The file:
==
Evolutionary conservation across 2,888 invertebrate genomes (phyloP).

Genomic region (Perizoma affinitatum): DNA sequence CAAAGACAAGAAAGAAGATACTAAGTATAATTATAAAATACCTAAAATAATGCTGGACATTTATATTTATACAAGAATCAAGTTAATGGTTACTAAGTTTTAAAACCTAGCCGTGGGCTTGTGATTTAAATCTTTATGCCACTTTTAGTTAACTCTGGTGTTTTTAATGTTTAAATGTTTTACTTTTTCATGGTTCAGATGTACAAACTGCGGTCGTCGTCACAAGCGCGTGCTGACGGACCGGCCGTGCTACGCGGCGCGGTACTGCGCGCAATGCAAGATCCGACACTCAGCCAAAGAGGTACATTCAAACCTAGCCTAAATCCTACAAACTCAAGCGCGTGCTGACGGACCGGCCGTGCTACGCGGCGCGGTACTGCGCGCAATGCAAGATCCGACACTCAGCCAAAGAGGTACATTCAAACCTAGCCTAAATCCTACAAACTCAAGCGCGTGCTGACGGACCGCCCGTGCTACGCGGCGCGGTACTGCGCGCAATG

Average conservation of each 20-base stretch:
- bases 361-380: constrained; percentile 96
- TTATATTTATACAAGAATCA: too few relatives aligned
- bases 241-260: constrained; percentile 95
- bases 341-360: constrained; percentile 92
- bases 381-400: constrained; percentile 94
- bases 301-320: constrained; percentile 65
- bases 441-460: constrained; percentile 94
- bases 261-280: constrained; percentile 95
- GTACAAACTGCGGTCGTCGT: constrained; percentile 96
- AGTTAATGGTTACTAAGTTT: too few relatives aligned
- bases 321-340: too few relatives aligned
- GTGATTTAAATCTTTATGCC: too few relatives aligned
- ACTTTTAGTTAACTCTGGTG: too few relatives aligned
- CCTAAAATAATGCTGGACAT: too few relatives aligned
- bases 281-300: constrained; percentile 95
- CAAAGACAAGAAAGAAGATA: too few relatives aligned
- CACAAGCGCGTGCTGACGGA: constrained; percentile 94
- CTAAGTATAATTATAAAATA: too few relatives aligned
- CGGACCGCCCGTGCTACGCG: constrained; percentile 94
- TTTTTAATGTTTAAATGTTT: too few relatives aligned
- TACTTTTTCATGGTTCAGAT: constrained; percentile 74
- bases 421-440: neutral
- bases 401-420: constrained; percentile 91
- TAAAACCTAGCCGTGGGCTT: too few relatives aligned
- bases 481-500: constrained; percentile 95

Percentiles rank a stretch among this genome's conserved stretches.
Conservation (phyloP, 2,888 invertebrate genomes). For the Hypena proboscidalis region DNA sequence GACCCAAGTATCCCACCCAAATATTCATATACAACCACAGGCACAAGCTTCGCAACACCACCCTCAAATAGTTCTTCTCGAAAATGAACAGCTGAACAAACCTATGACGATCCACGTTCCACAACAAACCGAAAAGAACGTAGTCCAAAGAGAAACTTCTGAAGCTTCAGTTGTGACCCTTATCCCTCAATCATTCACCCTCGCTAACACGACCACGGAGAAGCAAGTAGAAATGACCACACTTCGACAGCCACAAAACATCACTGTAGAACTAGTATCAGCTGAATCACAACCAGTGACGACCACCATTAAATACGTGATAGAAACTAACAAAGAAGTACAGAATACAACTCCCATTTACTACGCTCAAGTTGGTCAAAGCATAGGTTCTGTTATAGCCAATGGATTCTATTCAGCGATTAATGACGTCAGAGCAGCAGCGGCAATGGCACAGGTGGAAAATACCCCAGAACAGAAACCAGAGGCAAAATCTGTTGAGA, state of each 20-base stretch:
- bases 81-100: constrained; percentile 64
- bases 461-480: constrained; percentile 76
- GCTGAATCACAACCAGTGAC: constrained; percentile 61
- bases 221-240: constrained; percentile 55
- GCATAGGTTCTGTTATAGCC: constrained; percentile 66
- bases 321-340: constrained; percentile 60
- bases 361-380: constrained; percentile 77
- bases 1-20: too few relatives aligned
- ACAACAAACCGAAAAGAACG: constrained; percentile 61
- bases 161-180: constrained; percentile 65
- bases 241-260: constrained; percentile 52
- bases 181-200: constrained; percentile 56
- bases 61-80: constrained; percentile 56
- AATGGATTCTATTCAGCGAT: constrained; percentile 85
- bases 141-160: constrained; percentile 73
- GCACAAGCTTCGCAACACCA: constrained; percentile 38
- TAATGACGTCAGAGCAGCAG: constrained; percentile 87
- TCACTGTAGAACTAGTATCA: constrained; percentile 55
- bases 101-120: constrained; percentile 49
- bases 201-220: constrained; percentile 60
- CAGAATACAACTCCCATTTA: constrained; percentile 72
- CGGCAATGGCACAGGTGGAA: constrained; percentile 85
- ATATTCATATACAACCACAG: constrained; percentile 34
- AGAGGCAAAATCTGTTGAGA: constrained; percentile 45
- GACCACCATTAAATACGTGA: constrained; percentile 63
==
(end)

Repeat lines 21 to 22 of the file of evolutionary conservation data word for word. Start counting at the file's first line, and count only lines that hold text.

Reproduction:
- CTAAGTATAATTATAAAATA: too few relatives aligned
- CGGACCGCCCGTGCTACGCG: constrained; percentile 94